Are you a Bibliophile, someone who loves books? If you are you’ll know the joy of buying, collecting, owning, (smelling?), touching and of course reading these textual marvels. There’s something about the very form factor of a book that no e-book will ever be able to replace. It’s a tangible manifestation of knowledge, of the joy of learning new things and of the journey into new ideas or worlds. As you can probably tell, I am a Bibliophile to the core, so in this article we introduce you to some words I think every Bibliophile should know.
The Bouquinistes of Paris, France, are booksellers of used and antiquarian books who ply their trade along large sections of the banks of the Seine: on the right bank from the Pont Marie to the Quai du Louvre, and on the left bank from the Quai de la Tournelle to Quai Voltaire. The Seine is thus described as ‘the only river in the world that runs between two bookshelves’.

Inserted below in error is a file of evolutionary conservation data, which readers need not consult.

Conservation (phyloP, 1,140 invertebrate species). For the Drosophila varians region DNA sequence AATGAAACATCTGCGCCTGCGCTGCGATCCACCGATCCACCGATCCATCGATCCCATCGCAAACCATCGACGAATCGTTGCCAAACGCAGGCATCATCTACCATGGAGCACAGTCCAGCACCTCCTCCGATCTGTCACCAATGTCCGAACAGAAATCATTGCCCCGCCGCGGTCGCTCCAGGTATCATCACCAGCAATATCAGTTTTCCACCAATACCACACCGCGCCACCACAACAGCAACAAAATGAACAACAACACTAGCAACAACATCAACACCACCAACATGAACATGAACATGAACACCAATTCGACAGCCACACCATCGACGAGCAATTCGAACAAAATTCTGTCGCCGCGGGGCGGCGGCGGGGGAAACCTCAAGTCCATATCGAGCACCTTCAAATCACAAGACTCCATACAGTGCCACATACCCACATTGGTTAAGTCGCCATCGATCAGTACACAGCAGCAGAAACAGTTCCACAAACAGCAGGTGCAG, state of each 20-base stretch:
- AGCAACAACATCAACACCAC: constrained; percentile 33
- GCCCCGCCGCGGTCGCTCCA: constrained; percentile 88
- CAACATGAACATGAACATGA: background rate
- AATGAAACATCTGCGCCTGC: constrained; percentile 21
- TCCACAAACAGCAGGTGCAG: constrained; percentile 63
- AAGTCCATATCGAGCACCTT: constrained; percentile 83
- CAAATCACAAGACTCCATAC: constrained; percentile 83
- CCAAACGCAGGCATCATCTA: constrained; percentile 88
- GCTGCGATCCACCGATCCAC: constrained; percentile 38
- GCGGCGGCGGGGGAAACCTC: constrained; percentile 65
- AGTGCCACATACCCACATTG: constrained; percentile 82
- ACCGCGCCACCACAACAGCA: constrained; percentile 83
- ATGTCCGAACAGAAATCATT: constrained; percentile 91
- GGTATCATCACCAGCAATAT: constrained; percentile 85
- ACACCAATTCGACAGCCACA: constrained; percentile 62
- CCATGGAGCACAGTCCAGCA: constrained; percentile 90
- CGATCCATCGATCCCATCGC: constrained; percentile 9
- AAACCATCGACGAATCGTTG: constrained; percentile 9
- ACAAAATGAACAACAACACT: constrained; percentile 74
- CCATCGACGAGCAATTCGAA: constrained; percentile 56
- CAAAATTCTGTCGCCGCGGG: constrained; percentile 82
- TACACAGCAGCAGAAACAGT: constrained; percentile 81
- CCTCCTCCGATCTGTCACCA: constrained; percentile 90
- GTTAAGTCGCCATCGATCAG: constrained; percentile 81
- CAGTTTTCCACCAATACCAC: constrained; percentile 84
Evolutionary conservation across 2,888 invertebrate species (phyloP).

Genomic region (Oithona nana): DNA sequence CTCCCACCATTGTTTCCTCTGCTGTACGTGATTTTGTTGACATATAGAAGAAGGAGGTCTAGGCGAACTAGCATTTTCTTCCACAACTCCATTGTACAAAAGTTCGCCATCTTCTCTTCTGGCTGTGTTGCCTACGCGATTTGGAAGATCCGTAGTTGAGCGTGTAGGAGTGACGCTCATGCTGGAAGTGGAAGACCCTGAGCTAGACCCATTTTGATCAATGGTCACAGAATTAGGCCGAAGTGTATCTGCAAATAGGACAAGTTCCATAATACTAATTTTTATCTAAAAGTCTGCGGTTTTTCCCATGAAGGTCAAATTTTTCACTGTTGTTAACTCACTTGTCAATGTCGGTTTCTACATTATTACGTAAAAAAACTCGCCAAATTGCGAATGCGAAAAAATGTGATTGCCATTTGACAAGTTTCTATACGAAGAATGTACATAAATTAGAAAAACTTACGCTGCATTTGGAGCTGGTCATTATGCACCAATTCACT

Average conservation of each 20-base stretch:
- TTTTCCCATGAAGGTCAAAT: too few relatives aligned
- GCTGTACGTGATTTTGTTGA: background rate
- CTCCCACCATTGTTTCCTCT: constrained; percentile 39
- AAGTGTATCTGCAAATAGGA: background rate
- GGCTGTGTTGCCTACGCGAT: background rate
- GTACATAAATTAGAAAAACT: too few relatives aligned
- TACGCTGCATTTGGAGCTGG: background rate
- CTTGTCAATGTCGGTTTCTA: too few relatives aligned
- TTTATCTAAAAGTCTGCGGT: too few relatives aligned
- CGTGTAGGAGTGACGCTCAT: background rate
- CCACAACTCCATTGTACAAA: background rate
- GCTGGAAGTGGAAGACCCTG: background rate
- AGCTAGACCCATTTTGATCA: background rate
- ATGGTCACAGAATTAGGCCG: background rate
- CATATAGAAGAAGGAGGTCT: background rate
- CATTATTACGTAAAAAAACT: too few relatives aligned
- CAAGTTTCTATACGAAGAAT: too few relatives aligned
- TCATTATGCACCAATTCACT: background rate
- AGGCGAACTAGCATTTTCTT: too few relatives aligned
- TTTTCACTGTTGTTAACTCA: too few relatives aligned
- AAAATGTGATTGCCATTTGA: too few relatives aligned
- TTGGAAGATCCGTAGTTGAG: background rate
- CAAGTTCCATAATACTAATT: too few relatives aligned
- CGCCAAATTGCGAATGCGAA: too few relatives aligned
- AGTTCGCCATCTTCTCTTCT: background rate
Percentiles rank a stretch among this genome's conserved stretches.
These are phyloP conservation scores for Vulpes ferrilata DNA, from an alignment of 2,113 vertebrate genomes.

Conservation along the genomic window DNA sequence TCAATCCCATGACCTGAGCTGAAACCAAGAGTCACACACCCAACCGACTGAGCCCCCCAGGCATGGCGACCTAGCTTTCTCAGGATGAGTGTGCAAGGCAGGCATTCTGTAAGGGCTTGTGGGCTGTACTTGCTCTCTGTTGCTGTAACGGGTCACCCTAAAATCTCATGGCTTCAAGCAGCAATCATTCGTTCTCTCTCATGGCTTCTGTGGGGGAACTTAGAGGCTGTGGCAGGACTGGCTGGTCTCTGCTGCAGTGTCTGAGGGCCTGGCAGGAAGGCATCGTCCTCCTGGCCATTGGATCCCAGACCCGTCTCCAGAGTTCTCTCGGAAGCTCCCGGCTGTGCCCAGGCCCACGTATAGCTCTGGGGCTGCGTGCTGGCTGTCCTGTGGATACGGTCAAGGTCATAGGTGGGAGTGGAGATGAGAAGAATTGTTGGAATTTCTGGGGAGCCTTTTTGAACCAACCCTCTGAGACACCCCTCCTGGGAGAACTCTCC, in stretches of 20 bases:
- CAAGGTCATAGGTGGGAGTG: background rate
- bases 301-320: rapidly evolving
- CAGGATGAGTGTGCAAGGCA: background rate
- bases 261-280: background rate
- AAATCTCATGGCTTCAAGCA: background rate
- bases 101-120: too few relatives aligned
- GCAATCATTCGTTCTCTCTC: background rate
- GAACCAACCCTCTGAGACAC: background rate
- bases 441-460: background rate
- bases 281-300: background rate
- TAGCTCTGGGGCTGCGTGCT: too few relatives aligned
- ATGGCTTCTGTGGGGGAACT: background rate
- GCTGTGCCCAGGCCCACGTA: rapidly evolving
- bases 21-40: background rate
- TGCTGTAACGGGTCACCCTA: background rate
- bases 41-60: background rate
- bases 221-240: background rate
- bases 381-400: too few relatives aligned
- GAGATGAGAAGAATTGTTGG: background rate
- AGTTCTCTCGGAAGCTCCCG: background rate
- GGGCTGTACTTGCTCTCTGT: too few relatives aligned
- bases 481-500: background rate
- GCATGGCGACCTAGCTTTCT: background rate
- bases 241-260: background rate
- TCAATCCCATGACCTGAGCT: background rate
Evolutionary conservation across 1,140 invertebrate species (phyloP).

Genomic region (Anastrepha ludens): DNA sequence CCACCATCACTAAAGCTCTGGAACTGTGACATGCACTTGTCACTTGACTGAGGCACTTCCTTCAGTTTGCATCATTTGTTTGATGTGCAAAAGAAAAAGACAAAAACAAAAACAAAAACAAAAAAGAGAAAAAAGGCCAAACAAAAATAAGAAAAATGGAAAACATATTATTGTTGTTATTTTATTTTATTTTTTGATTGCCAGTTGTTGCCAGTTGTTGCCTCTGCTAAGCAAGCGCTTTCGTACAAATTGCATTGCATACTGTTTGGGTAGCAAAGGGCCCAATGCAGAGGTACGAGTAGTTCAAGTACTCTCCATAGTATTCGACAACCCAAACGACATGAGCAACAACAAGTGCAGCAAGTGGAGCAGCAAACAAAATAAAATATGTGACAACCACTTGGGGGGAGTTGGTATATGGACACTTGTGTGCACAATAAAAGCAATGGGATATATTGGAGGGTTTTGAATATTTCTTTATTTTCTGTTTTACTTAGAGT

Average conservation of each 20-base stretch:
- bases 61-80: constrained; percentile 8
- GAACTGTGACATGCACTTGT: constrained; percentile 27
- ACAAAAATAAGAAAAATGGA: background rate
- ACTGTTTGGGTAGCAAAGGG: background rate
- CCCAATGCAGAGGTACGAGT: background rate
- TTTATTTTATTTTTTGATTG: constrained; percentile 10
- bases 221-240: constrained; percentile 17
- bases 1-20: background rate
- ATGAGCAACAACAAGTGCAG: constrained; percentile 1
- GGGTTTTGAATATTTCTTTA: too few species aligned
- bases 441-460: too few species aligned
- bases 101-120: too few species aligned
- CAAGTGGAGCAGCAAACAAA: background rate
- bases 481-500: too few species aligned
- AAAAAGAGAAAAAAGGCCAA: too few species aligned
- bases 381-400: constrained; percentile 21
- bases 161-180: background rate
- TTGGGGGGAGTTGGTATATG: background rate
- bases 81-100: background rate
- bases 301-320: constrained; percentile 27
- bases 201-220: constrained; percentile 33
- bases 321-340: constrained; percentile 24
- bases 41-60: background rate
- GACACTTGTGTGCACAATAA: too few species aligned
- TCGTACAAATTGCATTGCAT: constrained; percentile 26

Incunabula means a work of art, which also includes books (well why shouldn’t it). It is usually used to describe the work of art in its early stages of development, so a soon to be classic work of literature could be descibed as an Incunabula early on in the writing phase.
Incunabula also refers to any book printed before 1501.
“Incunable” is the anglicised singular form of “incunabula“, Latin for “swaddling clothes” or “cradle“, which can refer to “the earliest stages or first traces in the development of anything.”[